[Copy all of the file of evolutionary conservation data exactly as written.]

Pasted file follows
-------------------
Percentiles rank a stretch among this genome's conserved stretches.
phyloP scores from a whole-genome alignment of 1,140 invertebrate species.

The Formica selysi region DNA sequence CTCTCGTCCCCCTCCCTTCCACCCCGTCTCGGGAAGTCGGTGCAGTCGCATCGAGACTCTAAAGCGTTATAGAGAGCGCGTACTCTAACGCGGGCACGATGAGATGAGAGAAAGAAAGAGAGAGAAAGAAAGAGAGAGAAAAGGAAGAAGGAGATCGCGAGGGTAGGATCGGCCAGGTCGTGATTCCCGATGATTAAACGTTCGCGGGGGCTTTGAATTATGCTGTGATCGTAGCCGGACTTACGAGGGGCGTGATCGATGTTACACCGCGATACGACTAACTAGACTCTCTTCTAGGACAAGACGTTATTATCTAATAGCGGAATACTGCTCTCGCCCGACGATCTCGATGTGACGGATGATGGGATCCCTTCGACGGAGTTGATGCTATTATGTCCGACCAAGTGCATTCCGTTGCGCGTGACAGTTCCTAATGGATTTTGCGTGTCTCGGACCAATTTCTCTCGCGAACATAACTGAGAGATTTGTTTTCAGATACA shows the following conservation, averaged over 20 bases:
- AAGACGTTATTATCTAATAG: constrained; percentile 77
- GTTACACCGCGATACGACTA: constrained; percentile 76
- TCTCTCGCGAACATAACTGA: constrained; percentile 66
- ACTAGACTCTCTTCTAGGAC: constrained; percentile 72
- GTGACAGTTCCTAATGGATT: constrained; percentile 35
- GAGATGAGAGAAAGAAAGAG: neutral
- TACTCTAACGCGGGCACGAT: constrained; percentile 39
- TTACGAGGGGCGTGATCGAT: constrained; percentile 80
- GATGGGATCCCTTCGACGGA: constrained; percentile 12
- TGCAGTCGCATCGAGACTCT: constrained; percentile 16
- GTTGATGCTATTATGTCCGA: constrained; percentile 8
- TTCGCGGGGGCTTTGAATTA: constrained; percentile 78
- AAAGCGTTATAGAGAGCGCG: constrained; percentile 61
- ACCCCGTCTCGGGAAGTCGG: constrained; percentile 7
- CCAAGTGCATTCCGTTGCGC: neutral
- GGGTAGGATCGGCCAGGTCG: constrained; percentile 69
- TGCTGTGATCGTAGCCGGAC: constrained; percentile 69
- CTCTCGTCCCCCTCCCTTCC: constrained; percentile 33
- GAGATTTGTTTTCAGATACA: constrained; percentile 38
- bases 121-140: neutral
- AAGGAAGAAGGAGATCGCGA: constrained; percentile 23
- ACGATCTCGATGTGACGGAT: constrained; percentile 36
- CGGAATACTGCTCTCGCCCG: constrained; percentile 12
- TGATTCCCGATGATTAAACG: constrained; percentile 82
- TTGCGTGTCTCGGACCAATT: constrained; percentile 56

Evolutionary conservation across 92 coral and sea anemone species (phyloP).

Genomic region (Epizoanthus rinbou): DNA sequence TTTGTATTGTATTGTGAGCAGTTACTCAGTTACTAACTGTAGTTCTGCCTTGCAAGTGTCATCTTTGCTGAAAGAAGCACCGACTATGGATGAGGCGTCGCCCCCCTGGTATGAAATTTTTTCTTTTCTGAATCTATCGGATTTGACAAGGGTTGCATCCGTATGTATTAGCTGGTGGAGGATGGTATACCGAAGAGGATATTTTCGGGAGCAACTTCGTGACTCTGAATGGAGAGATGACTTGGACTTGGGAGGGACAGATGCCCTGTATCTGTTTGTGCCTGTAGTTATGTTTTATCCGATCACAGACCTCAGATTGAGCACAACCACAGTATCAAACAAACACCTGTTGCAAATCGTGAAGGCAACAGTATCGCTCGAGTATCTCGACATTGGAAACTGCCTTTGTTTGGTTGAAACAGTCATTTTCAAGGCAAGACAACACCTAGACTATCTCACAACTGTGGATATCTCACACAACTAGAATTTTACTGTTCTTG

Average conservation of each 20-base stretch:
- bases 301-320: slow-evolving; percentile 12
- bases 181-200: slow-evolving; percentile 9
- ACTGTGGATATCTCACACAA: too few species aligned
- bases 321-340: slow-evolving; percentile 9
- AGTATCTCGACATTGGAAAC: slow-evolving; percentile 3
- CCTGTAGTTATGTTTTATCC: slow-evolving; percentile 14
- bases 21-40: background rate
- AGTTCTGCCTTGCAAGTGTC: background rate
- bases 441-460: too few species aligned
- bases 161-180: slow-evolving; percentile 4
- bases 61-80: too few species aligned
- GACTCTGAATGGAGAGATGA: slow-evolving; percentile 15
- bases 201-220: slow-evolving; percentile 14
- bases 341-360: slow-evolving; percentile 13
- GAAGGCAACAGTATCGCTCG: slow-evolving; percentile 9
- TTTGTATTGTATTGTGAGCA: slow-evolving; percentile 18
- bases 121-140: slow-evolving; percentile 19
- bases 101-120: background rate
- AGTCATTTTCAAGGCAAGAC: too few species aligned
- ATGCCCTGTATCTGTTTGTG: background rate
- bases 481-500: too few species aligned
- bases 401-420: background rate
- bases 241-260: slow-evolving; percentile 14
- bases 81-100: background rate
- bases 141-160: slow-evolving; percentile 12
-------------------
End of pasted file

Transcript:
Percentiles rank a stretch among this genome's conserved stretches.
phyloP scores from a whole-genome alignment of 1,140 invertebrate species.

The Formica selysi region DNA sequence CTCTCGTCCCCCTCCCTTCCACCCCGTCTCGGGAAGTCGGTGCAGTCGCATCGAGACTCTAAAGCGTTATAGAGAGCGCGTACTCTAACGCGGGCACGATGAGATGAGAGAAAGAAAGAGAGAGAAAGAAAGAGAGAGAAAAGGAAGAAGGAGATCGCGAGGGTAGGATCGGCCAGGTCGTGATTCCCGATGATTAAACGTTCGCGGGGGCTTTGAATTATGCTGTGATCGTAGCCGGACTTACGAGGGGCGTGATCGATGTTACACCGCGATACGACTAACTAGACTCTCTTCTAGGACAAGACGTTATTATCTAATAGCGGAATACTGCTCTCGCCCGACGATCTCGATGTGACGGATGATGGGATCCCTTCGACGGAGTTGATGCTATTATGTCCGACCAAGTGCATTCCGTTGCGCGTGACAGTTCCTAATGGATTTTGCGTGTCTCGGACCAATTTCTCTCGCGAACATAACTGAGAGATTTGTTTTCAGATACA shows the following conservation, averaged over 20 bases:
- AAGACGTTATTATCTAATAG: constrained; percentile 77
- GTTACACCGCGATACGACTA: constrained; percentile 76
- TCTCTCGCGAACATAACTGA: constrained; percentile 66
- ACTAGACTCTCTTCTAGGAC: constrained; percentile 72
- GTGACAGTTCCTAATGGATT: constrained; percentile 35
- GAGATGAGAGAAAGAAAGAG: neutral
- TACTCTAACGCGGGCACGAT: constrained; percentile 39
- TTACGAGGGGCGTGATCGAT: constrained; percentile 80
- GATGGGATCCCTTCGACGGA: constrained; percentile 12
- TGCAGTCGCATCGAGACTCT: constrained; percentile 16
- GTTGATGCTATTATGTCCGA: constrained; percentile 8
- TTCGCGGGGGCTTTGAATTA: constrained; percentile 78
- AAAGCGTTATAGAGAGCGCG: constrained; percentile 61
- ACCCCGTCTCGGGAAGTCGG: constrained; percentile 7
- CCAAGTGCATTCCGTTGCGC: neutral
- GGGTAGGATCGGCCAGGTCG: constrained; percentile 69
- TGCTGTGATCGTAGCCGGAC: constrained; percentile 69
- CTCTCGTCCCCCTCCCTTCC: constrained; percentile 33
- GAGATTTGTTTTCAGATACA: constrained; percentile 38
- bases 121-140: neutral
- AAGGAAGAAGGAGATCGCGA: constrained; percentile 23
- ACGATCTCGATGTGACGGAT: constrained; percentile 36
- CGGAATACTGCTCTCGCCCG: constrained; percentile 12
- TGATTCCCGATGATTAAACG: constrained; percentile 82
- TTGCGTGTCTCGGACCAATT: constrained; percentile 56

Evolutionary conservation across 92 coral and sea anemone species (phyloP).

Genomic region (Epizoanthus rinbou): DNA sequence TTTGTATTGTATTGTGAGCAGTTACTCAGTTACTAACTGTAGTTCTGCCTTGCAAGTGTCATCTTTGCTGAAAGAAGCACCGACTATGGATGAGGCGTCGCCCCCCTGGTATGAAATTTTTTCTTTTCTGAATCTATCGGATTTGACAAGGGTTGCATCCGTATGTATTAGCTGGTGGAGGATGGTATACCGAAGAGGATATTTTCGGGAGCAACTTCGTGACTCTGAATGGAGAGATGACTTGGACTTGGGAGGGACAGATGCCCTGTATCTGTTTGTGCCTGTAGTTATGTTTTATCCGATCACAGACCTCAGATTGAGCACAACCACAGTATCAAACAAACACCTGTTGCAAATCGTGAAGGCAACAGTATCGCTCGAGTATCTCGACATTGGAAACTGCCTTTGTTTGGTTGAAACAGTCATTTTCAAGGCAAGACAACACCTAGACTATCTCACAACTGTGGATATCTCACACAACTAGAATTTTACTGTTCTTG

Average conservation of each 20-base stretch:
- bases 301-320: slow-evolving; percentile 12
- bases 181-200: slow-evolving; percentile 9
- ACTGTGGATATCTCACACAA: too few species aligned
- bases 321-340: slow-evolving; percentile 9
- AGTATCTCGACATTGGAAAC: slow-evolving; percentile 3
- CCTGTAGTTATGTTTTATCC: slow-evolving; percentile 14
- bases 21-40: background rate
- AGTTCTGCCTTGCAAGTGTC: background rate
- bases 441-460: too few species aligned
- bases 161-180: slow-evolving; percentile 4
- bases 61-80: too few species aligned
- GACTCTGAATGGAGAGATGA: slow-evolving; percentile 15
- bases 201-220: slow-evolving; percentile 14
- bases 341-360: slow-evolving; percentile 13
- GAAGGCAACAGTATCGCTCG: slow-evolving; percentile 9
- TTTGTATTGTATTGTGAGCA: slow-evolving; percentile 18
- bases 121-140: slow-evolving; percentile 19
- bases 101-120: background rate
- AGTCATTTTCAAGGCAAGAC: too few species aligned
- ATGCCCTGTATCTGTTTGTG: background rate
- bases 481-500: too few species aligned
- bases 401-420: background rate
- bases 241-260: slow-evolving; percentile 14
- bases 81-100: background rate
- bases 141-160: slow-evolving; percentile 12